level. Whether we also put them in the downref registry or not is an orthogonal

Rob: I mean, it certainly looks like some of these should be full standards.

Amy: Are you looking to do a whole bunch of status changes?

Lars: Yes, that's another way to put it,

Amy: Okay, because those are two different things.

Ben: You can't status change a document if there's errata open, so this would
be a bunch of bis documents.

Lars: Yeah, that's a lot less fun then.

Francesca: That's the proper way to do it, right? With a bis and the whole
process of last calling and assuming that we AD sponsor. Anyway, yeah, that's a
different thing, yes.

Ben: I'm trying to find the datatracker button to give me the list of downrefs
from the document. Is it only from nits?

Francesca: To be honest, I looked at the mail that Julian sent. I trust him,
but I think he used his own tool for that.

Ben: Yeah, I have no reason to distrust him.

Francesca: Is there something in the datatracker?

Ben: There must be something in the Datatracker of some sort.

Francesca: I guess otherwise it's the idnits tool. Okay. There is the spot in
the datatracker.

Ben: The datatracker is taking a very long time. I believe it will eventually
show me those results.

Lars: The other thing is I think Julian's email still talks about draft
standards which don't exist anymore so I think his script still has the three

Ben: Well, there still exist documents that are at that status.

Lars: That makes it worse, right, because when we did 6410 we didn't reclassify
draft standards to Internet Standard, which I believe it should have been.

Ben: The IESG has the option of going through and reclassifying at its
discretion to Proposed Standard, I believe.

Lars: Maybe we'll leave it to area directors to decide if they feel the urge to
do this, knowing that it would be a good thing to do so. I realize it's a lot
of work.

Francesca: It's more about, we would need to find people to push this forward
because we can't push it forward by ourselves. But, okay, so I guess that for
the first item being approval of the downref, do we want to leave it for the
last management item, and, and hopefully everybody else can check these by
then? I'll paste in the chat. These are for the semantics document. If you go
down the nits you see the references. Which is strange that it still says
Proposed Standard though, it shouldn't say that.

Francesca: I don't know what to do at this point because I assumed that
Proposed Standard or Internet Standard doesn't matter for the tool basically.
And what we're seeing is just downref to informational, and Amy I think that's
what you were saying, that doesn't matter that it's Proposed or Internet

Ben: I think I agree with Lars that from the perspective of the process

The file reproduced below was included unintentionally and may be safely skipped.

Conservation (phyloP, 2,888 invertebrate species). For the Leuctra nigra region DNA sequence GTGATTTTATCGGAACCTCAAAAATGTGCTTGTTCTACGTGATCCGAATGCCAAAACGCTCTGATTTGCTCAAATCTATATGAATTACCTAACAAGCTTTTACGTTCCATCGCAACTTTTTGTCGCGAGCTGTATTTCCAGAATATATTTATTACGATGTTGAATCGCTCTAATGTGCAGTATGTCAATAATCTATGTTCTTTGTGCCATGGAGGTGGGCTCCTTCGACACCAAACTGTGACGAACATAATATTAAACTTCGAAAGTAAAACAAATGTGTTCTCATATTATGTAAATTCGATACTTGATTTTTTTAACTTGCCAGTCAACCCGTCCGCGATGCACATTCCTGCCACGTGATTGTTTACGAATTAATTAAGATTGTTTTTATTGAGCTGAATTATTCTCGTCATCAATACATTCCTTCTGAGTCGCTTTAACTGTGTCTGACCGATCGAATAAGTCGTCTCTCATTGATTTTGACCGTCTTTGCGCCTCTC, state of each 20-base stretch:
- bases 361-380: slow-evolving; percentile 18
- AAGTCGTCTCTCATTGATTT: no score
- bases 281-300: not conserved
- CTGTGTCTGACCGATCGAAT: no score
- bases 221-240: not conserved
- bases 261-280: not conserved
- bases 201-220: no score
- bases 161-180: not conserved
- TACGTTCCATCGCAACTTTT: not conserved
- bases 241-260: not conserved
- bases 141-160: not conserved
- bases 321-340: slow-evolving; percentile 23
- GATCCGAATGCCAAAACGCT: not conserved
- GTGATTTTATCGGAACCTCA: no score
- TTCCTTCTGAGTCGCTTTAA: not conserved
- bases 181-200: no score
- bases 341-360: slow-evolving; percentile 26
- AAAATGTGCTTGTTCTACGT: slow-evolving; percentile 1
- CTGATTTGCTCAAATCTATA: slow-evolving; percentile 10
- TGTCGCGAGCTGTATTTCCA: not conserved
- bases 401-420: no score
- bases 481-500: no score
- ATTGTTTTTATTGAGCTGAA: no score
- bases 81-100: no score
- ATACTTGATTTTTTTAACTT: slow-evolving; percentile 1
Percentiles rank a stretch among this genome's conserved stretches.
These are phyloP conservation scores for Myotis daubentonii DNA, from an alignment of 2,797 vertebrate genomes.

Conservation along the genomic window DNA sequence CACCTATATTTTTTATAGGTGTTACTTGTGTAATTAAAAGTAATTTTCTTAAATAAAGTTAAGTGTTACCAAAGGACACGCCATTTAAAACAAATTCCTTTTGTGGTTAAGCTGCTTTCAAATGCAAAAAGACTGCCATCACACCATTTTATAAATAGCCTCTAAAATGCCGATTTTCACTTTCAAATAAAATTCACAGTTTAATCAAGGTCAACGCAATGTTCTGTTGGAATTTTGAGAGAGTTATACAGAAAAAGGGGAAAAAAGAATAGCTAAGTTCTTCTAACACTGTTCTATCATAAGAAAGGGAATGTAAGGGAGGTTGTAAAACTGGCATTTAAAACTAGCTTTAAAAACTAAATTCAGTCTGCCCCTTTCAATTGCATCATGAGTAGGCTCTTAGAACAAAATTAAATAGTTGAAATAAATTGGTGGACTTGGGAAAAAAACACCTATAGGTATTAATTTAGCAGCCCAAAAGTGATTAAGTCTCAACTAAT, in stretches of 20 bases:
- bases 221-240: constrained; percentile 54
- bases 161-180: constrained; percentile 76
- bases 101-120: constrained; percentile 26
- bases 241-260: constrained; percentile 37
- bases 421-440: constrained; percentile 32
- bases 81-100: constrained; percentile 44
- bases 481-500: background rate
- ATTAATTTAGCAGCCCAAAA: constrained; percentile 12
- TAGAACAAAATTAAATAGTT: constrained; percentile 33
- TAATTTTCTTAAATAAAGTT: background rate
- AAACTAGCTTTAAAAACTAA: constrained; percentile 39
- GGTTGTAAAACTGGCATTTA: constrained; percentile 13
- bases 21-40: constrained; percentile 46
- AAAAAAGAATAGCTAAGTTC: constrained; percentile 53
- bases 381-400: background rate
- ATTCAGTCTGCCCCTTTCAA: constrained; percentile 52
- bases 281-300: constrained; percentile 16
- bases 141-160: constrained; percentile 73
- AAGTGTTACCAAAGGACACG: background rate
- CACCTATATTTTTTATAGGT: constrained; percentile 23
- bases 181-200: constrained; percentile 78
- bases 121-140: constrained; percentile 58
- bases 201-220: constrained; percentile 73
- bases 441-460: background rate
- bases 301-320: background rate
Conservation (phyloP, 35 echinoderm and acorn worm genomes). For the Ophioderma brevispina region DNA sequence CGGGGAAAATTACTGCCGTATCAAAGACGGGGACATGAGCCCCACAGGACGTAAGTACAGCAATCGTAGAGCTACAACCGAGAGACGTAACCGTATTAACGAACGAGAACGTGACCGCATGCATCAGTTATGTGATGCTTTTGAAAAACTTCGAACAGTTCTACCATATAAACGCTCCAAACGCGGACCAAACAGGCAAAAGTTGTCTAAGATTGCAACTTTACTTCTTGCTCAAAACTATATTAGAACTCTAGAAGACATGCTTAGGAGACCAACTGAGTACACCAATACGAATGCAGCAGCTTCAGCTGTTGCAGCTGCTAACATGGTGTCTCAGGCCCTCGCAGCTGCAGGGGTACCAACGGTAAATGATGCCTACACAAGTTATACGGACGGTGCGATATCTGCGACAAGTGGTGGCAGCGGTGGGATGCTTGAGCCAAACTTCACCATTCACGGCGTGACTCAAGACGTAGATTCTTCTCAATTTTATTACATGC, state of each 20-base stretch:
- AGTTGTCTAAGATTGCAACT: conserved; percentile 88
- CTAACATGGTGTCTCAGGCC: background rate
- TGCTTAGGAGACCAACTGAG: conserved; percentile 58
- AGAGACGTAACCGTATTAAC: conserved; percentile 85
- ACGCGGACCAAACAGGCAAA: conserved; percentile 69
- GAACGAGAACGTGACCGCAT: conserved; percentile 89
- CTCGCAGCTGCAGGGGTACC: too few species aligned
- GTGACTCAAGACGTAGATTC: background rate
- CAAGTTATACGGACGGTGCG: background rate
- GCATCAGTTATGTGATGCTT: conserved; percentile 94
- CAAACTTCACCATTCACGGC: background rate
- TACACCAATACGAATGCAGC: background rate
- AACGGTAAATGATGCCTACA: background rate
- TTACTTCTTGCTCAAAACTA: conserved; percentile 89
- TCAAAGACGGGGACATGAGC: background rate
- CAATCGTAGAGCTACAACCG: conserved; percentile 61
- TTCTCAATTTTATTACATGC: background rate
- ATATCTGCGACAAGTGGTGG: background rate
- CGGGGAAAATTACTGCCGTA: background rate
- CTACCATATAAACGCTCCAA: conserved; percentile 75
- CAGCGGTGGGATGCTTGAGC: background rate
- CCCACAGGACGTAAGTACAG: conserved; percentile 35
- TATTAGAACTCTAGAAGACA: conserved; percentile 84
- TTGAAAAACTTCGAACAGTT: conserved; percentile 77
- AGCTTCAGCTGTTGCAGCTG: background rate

documents, it does matter for what we Last Call.

Francesca: Yeah, the only thing that means is that I don't have a datatracker
way to show these references, and I'm trusting the authors and their tool to
show these references, because they also show a Proposed Standard downref. I
think they're just listing all the references.

Ben: All the normative references, that would be the straightforward way to do

Amy: It's the semantics document, is that right?

Ben: Yeah, that's going to have the most references, yes.

Amy:  The second Last Call that went out two weeks ago or so, notes the
document that it updates, and all the documents it obsoletes, and then it also
has only two normative downward references and they're both Proposed Standard
documents. RFC 7405 and RFC 8446.

Ben: Amy, do you know how that list of two documents was generated?

Amy: It was generated in the datatracker. I don't know exactly how, you'd have
to talk to Robert to figure that out.

Ben: Okay, but it was automatically generated.

Francesca: I assume that this must be the references that have not been
previously approved by the IESG? Everything else that is a downref is probably
already approved. And I assume these are the ones that we would have to maybe

Amy: Yeah, the datatracker only flags things that are not already in the
downref registry.

Ben: So if we just spot check though -- the mail from Julian lists normative
reference from semantics to 4648, which is supposedly a Proposed Standard. And
if I pull up the downref registry 4648 does not appear on that page.

Lars: The datatracker thinks that is informatively referenced and that is not a
downref. I don't know if that's correct, but that's why it doesn't show.

Amy: These are only for normative references.

Ben: Okay, so that would suggest that Julian's script is incorrect, but if I go
and pull up the latest version of the draft, it does seem to list 4648 in the
normative section.

Francesca: But that is Proposed Standard, 4648.

Lars: The datatracker has a bug, because it doesn't classify this one correctly.

Ben: That's what it sounds like.

Francesca: But it could also be what Amy was saying before that because these
are both Standards track, then it doesn't show it as a downref.

Ben: Even if that's the explanation, there's still a bug.

Francesca: It might be that it's implemented correctly but the thing behind
it's not correct, the understanding behind. I don't know if I'm explaining

Ben: The bug could either be correctly implementing an incorrect understanding
of the process, or it could be the incorrect implementation of something.

Francesca: Exactly. Thank you.

Ben: So I guess that leaves the question of what we do for these documents. Do
we try to fix the bug in the datatracker and do another Last Call or do we
think that we can just approve it with IESG action? My understanding without
actually going and double checking into source RFCs is that the IESG has the
ability to approve the downrefs, even if they were not specifically mentioned
in the last call.